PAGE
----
Royal Navy frigate returns from nine-month deployment

Photo: Royal Navy

Royal Navy frigate HMS Portland returned home to Plymouth on Friday concluding her nine-month deployment.

HMS Portland was welcomed to HM Naval Base Devonport by a crowd of family and friends while 42 lucky family members got an insight into life at sea by sailing as special guests on board from Portugal.

Since leaving Devonport last June the ship has travelled over 40,000 miles through the North Atlantic, Mediterranean and Indian, Pacific and South Atlantic oceans.

HMS Portland’s deployment included three strategic chokepoints in the Middle East; the Suez Canal, the Bab El-Mandeb Strait and the Strait of Hormuz, through which over 40 percent of the world’s merchant traffic passes, and where the frigate helped to ensure the uninterrupted flow of global trade.

The ship has also taken part in counter-narcotics patrols in the Indian Ocean and North Atlantic, and afforded reassurance to the UK’s overseas territories. Interacting with the governments, armed forces or law-enforcement agencies of 26 other nations, the Type 23 frigate has been tasked with a wide range of defence engagement activity, including a range of operations or exercises at sea and diplomatic or training events alongside.

HMS Portland assisted in the rescue of 15 sailors from a sinking fishing dhow in the Indian Ocean, and evacuated a critically ill person from remote Tristan da Cunha in the South Atlantic.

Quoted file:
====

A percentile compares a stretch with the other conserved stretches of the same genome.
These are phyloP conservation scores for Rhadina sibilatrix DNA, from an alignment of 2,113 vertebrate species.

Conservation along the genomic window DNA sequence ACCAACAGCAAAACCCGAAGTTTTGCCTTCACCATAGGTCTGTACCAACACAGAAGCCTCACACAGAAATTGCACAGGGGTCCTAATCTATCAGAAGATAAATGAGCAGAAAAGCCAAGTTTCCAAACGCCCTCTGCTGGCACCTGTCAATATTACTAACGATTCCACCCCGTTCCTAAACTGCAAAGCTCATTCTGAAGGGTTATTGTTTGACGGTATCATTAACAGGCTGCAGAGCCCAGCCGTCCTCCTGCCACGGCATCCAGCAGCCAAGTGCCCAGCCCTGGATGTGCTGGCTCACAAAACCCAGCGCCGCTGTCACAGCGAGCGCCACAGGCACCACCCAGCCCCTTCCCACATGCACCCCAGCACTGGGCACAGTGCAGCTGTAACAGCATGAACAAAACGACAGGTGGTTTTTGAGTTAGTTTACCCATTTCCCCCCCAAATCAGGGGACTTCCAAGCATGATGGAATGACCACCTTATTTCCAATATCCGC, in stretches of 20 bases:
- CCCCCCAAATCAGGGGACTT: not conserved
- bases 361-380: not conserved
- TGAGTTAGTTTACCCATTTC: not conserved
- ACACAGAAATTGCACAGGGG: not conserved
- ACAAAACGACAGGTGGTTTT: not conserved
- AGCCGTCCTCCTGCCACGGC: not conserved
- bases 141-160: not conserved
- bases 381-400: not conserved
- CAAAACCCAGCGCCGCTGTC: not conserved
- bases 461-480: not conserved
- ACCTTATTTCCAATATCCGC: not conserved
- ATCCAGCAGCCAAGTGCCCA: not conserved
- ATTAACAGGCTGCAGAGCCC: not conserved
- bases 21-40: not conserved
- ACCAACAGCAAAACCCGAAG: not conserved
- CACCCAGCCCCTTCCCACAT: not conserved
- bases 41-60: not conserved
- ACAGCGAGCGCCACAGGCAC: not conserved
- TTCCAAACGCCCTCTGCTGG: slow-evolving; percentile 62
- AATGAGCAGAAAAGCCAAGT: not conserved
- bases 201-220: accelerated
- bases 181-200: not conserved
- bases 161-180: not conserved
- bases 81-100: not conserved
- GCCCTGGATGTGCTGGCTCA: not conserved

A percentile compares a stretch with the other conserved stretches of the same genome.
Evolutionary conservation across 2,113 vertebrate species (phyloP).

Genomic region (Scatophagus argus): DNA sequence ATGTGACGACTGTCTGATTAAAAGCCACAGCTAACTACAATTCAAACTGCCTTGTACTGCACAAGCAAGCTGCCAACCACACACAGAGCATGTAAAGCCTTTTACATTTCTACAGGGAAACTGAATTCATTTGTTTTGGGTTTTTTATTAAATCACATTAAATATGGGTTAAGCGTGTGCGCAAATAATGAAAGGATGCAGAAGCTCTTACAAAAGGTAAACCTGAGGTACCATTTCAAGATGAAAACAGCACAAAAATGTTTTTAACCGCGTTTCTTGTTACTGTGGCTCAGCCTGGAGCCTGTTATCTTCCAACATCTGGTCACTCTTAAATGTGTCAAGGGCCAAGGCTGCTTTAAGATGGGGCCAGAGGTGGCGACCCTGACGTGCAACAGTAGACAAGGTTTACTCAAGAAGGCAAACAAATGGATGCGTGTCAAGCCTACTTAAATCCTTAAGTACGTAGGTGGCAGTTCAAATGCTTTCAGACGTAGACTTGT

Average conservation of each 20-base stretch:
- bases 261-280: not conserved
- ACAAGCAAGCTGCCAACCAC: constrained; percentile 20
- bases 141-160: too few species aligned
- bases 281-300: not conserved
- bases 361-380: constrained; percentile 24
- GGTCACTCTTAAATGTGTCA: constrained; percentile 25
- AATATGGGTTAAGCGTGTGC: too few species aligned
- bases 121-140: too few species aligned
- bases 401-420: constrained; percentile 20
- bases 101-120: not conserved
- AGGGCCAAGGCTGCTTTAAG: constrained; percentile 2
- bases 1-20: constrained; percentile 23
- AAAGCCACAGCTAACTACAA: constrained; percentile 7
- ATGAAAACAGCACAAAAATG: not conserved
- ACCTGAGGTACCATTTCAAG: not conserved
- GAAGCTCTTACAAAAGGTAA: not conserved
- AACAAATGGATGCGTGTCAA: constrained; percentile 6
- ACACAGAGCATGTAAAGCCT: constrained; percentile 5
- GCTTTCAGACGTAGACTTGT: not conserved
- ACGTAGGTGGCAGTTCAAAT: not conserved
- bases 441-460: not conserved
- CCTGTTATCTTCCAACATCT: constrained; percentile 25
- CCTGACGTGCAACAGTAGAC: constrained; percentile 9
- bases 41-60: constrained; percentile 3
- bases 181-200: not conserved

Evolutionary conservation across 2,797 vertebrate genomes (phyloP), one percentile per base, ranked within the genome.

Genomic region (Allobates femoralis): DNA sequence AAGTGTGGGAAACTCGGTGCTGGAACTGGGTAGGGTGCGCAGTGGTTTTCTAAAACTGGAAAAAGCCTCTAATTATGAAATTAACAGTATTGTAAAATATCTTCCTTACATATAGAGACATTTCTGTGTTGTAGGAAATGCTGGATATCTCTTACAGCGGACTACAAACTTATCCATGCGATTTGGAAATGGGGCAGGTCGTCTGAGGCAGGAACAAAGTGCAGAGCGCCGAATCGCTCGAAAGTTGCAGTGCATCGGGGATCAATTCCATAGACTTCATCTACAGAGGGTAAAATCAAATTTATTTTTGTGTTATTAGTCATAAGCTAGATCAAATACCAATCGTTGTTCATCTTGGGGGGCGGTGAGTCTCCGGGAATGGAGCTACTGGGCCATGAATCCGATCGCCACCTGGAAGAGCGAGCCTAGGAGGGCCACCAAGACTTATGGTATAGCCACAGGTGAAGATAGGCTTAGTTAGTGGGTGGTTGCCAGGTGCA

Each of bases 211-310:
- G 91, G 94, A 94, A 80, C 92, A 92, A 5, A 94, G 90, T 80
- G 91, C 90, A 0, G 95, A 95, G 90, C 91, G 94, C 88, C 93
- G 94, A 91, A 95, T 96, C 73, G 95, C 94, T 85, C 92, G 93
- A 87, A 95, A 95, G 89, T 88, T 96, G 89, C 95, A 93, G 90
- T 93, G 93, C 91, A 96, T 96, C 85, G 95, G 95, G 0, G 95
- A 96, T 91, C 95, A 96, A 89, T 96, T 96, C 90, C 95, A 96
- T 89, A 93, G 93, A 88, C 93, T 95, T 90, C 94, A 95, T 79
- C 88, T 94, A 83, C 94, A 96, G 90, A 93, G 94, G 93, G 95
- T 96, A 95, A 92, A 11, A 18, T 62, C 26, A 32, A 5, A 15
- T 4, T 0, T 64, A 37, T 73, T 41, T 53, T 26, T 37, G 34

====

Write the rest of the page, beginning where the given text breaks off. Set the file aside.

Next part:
The crew has also raised over £5,000 for charity and will now enjoy extended leave while HMS Portland enters an extensive upgrade period to receive new radars, engines and even the new Sea Ceptor missile system.

HMS Portland’s captain, Captain Paul Stroude, 43, said, “We return with a mixture of feelings, firstly with huge pride in our achievements and joy at seeing our families again after months away. Also, the ship’s company will now disperse to new jobs and others postings in the Navy as the ship enters a period in upkeep to renew her for her next phase of her service. We have formed long-lasting close bonds, so it is a bit sad to leave our shipmates after an intense hardworking time.’’

Captain Stroude, who now goes onto another posting, added, “This has been a challenging and hugely varied deployment that has tested my ship and her company. Despite encountering temperatures ranging from sub-zero near the Antarctic to over 50 degrees in the Gulf, we have continued to deliver all that was asked of us.’’

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